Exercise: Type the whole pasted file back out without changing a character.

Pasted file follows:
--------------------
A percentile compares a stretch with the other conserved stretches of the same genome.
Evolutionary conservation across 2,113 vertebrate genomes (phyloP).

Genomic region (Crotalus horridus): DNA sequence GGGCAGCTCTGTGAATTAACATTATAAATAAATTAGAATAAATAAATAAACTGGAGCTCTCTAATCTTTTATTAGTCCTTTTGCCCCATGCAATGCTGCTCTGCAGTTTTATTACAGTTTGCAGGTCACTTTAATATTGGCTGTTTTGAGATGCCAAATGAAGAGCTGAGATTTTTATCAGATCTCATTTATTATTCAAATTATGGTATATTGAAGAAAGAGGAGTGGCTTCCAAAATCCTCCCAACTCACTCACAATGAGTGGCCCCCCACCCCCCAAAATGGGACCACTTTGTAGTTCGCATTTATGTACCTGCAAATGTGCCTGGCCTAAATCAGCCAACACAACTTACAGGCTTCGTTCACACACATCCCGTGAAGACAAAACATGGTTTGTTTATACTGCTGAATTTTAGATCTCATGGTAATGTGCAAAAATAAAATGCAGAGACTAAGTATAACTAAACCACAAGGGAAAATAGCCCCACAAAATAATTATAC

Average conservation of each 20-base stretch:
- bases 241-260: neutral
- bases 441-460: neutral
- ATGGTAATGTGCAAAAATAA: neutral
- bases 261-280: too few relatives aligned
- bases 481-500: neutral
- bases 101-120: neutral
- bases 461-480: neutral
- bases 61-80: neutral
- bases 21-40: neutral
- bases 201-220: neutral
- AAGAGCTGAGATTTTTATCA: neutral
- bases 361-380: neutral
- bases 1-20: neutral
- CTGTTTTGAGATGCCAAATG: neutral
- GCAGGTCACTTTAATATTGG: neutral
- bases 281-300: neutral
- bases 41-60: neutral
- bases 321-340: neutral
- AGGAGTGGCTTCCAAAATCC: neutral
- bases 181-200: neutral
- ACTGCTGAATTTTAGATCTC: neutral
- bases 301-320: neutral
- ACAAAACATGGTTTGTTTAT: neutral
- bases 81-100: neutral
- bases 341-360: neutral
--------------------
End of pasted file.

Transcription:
A percentile compares a stretch with the other conserved stretches of the same genome.
Evolutionary conservation across 2,113 vertebrate genomes (phyloP).

Genomic region (Crotalus horridus): DNA sequence GGGCAGCTCTGTGAATTAACATTATAAATAAATTAGAATAAATAAATAAACTGGAGCTCTCTAATCTTTTATTAGTCCTTTTGCCCCATGCAATGCTGCTCTGCAGTTTTATTACAGTTTGCAGGTCACTTTAATATTGGCTGTTTTGAGATGCCAAATGAAGAGCTGAGATTTTTATCAGATCTCATTTATTATTCAAATTATGGTATATTGAAGAAAGAGGAGTGGCTTCCAAAATCCTCCCAACTCACTCACAATGAGTGGCCCCCCACCCCCCAAAATGGGACCACTTTGTAGTTCGCATTTATGTACCTGCAAATGTGCCTGGCCTAAATCAGCCAACACAACTTACAGGCTTCGTTCACACACATCCCGTGAAGACAAAACATGGTTTGTTTATACTGCTGAATTTTAGATCTCATGGTAATGTGCAAAAATAAAATGCAGAGACTAAGTATAACTAAACCACAAGGGAAAATAGCCCCACAAAATAATTATAC

Average conservation of each 20-base stretch:
- bases 241-260: neutral
- bases 441-460: neutral
- ATGGTAATGTGCAAAAATAA: neutral
- bases 261-280: too few relatives aligned
- bases 481-500: neutral
- bases 101-120: neutral
- bases 461-480: neutral
- bases 61-80: neutral
- bases 21-40: neutral
- bases 201-220: neutral
- AAGAGCTGAGATTTTTATCA: neutral
- bases 361-380: neutral
- bases 1-20: neutral
- CTGTTTTGAGATGCCAAATG: neutral
- GCAGGTCACTTTAATATTGG: neutral
- bases 281-300: neutral
- bases 41-60: neutral
- bases 321-340: neutral
- AGGAGTGGCTTCCAAAATCC: neutral
- bases 181-200: neutral
- ACTGCTGAATTTTAGATCTC: neutral
- bases 301-320: neutral
- ACAAAACATGGTTTGTTTAT: neutral
- bases 81-100: neutral
- bases 341-360: neutral